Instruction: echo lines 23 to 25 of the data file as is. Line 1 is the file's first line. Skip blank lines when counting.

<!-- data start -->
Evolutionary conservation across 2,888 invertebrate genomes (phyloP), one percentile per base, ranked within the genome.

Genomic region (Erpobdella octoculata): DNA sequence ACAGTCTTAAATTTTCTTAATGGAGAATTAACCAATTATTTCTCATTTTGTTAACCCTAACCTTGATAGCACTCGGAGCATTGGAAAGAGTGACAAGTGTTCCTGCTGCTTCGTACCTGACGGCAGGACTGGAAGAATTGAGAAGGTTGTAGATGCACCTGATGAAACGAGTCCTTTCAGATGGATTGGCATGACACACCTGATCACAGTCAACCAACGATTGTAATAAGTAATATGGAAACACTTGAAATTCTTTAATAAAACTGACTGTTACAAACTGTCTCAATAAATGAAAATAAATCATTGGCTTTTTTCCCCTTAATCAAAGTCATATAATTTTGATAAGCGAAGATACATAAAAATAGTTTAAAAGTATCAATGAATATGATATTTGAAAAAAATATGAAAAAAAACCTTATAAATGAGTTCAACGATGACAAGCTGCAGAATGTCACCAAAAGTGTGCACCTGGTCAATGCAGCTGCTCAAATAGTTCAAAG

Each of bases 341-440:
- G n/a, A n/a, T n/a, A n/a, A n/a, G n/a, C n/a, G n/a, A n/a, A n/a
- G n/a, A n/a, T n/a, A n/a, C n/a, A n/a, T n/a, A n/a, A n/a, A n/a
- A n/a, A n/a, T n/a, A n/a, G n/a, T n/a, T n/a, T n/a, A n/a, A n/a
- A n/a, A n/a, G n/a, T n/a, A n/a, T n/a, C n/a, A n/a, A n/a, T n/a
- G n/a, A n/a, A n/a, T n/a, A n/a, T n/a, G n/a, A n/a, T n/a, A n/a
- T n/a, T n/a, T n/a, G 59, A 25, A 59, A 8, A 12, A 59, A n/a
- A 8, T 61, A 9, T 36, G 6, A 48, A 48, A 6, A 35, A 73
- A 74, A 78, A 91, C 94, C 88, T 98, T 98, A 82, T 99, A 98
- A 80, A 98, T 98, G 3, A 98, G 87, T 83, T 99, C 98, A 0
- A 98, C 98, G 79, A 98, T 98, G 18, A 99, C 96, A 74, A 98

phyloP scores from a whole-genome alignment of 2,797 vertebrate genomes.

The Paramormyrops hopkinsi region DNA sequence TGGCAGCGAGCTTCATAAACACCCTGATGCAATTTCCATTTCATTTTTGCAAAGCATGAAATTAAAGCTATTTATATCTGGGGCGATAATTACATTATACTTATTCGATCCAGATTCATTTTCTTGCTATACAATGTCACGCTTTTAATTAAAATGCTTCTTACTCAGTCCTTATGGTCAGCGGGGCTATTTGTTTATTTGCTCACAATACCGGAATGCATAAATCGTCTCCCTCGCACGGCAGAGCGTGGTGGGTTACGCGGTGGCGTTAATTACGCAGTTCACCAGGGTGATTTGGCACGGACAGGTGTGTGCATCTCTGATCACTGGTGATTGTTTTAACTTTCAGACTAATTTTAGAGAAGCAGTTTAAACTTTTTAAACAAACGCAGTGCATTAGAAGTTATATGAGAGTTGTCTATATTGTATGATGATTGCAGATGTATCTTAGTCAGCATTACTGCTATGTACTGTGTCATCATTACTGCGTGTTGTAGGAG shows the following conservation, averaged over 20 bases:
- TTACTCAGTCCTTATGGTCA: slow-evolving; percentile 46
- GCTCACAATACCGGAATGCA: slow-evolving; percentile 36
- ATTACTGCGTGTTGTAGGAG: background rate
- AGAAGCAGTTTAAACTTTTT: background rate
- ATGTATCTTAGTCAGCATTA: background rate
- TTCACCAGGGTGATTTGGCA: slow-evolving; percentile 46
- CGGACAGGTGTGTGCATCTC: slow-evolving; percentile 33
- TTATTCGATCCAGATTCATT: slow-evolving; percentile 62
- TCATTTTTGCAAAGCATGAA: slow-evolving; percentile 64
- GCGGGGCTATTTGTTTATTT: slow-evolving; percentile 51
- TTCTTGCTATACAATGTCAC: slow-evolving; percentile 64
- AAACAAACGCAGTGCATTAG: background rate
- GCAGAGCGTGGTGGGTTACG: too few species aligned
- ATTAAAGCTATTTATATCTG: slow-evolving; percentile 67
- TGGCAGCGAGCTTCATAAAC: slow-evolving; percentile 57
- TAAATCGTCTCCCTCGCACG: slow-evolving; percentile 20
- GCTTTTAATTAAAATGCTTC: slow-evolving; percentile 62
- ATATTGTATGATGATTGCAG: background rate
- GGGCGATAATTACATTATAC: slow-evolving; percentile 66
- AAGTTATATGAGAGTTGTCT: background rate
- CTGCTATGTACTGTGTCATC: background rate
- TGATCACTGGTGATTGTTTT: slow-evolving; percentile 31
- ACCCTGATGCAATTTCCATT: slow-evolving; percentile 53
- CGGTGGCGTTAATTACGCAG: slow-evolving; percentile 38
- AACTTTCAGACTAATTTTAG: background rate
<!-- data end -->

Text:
- TTATTCGATCCAGATTCATT: slow-evolving; percentile 62
- TCATTTTTGCAAAGCATGAA: slow-evolving; percentile 64
- GCGGGGCTATTTGTTTATTT: slow-evolving; percentile 51